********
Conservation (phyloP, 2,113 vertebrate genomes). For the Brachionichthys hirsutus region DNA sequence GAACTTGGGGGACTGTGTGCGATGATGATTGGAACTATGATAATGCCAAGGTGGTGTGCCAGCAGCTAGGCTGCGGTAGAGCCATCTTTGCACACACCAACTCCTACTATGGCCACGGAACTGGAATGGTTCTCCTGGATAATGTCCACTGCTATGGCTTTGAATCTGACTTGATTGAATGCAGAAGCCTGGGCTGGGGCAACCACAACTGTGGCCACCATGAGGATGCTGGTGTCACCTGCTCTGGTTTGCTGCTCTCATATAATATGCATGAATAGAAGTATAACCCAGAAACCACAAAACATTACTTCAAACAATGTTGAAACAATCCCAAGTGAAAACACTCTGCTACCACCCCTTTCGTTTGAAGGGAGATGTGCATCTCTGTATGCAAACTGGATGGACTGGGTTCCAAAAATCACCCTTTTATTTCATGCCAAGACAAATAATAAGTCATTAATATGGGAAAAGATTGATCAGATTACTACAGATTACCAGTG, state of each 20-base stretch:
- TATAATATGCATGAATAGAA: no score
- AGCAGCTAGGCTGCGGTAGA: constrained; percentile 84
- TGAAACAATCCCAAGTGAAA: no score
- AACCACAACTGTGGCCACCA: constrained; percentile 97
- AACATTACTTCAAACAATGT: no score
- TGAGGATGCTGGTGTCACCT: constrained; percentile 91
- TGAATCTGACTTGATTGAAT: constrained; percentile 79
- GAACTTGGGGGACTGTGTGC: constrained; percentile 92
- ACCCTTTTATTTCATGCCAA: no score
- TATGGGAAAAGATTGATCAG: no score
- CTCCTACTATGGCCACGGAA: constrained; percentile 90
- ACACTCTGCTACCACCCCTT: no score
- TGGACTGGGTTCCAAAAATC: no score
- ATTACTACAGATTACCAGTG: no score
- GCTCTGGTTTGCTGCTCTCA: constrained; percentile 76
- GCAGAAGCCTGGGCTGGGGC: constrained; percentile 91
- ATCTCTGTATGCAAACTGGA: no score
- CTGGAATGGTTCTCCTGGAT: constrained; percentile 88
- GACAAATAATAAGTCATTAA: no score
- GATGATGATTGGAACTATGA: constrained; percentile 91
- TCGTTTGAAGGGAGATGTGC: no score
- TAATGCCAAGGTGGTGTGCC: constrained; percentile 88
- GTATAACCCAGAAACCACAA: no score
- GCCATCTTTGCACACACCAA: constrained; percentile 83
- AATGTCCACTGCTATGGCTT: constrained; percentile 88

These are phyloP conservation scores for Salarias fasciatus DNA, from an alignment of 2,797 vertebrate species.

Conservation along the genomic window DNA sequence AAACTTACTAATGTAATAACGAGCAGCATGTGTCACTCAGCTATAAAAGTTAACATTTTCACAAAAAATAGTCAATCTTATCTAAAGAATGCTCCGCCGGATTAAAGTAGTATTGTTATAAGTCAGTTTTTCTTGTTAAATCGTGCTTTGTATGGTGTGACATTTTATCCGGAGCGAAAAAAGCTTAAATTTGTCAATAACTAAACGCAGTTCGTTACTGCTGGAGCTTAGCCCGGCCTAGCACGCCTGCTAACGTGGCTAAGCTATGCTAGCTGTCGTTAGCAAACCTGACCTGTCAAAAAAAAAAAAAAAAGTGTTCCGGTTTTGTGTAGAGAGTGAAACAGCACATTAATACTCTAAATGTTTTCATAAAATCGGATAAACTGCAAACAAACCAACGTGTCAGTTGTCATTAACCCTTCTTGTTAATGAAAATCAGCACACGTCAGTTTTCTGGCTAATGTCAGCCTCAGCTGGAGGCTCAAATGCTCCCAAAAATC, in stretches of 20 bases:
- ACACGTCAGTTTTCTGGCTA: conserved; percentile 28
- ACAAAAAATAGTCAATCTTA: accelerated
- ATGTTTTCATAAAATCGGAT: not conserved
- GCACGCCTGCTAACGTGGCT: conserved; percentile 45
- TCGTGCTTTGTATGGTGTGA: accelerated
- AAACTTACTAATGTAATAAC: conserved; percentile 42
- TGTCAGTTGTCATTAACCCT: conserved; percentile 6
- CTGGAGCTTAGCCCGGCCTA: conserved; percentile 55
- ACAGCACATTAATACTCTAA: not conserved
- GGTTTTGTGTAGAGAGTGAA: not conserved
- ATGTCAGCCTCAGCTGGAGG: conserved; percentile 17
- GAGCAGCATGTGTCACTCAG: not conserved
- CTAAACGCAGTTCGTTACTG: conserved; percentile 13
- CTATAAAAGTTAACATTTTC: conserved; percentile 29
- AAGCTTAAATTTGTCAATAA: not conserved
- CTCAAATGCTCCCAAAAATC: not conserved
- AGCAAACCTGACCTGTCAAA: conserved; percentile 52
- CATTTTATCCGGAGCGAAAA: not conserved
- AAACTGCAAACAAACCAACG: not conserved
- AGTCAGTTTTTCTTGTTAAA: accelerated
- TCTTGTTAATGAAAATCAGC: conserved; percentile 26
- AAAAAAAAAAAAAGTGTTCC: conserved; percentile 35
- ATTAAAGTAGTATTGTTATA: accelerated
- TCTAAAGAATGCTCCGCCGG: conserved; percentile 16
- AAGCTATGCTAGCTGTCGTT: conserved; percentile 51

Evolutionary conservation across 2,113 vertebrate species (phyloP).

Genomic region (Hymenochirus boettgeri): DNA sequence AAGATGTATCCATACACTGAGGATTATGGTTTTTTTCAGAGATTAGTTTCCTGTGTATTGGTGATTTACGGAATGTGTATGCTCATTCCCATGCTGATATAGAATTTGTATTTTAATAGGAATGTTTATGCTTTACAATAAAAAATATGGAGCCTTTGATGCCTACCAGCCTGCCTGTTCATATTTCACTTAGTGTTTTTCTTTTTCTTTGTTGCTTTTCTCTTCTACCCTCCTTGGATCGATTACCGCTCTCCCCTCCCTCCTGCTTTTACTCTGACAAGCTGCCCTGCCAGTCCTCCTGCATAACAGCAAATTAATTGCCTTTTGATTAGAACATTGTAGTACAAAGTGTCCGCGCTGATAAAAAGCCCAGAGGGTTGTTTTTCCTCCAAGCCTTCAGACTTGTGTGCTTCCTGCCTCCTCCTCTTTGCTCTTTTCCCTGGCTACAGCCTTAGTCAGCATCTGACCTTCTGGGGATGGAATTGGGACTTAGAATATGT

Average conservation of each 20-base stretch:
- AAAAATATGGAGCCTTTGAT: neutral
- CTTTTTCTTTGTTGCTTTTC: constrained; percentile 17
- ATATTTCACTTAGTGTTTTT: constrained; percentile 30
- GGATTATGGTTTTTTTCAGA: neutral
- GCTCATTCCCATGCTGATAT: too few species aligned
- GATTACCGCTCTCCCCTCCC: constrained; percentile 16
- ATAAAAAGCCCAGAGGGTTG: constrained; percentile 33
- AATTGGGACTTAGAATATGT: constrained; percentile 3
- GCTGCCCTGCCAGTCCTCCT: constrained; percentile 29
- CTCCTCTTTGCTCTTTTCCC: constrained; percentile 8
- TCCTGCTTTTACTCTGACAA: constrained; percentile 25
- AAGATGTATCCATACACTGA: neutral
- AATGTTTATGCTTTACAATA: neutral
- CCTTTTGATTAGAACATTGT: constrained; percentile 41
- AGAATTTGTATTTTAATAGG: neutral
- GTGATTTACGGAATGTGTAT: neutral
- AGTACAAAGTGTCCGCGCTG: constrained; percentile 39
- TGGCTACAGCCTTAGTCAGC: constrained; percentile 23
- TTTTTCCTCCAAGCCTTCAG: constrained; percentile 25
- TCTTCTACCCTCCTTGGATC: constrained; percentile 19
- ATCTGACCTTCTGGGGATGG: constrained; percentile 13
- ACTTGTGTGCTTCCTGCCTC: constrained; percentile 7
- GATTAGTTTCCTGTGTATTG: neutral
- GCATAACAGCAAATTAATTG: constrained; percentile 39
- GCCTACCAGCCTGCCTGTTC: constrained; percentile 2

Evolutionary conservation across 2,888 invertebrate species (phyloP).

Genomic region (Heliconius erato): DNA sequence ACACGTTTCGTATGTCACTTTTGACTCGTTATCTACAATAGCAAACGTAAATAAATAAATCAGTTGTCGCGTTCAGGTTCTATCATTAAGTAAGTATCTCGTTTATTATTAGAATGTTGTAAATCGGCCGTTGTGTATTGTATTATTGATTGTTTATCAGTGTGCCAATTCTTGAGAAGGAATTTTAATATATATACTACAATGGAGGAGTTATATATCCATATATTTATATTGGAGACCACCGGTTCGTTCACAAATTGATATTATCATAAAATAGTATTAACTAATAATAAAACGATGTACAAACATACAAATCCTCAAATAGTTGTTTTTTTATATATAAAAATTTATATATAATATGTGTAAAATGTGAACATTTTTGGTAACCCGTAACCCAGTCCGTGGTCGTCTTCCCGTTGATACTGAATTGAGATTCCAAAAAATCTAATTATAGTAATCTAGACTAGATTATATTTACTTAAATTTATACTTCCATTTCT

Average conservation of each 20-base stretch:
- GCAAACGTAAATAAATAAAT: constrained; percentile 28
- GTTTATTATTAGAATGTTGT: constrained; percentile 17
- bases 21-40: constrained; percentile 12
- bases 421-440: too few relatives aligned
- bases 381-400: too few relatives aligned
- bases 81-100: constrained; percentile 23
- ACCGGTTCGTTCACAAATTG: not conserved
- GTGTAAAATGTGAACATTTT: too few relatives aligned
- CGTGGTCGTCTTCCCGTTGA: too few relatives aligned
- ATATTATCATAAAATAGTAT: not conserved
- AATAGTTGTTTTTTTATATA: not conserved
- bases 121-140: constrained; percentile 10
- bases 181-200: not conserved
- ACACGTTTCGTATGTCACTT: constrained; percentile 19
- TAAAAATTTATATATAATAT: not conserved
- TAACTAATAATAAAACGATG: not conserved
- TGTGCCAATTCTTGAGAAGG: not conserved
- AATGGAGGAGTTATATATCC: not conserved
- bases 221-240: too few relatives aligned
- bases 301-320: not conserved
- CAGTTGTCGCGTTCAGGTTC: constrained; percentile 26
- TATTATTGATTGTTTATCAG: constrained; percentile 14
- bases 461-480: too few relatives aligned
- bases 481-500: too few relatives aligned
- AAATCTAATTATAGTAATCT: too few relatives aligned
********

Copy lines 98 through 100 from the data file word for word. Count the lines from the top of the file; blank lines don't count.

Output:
- ACACGTTTCGTATGTCACTT: constrained; percentile 19
- TAAAAATTTATATATAATAT: not conserved
- TAACTAATAATAAAACGATG: not conserved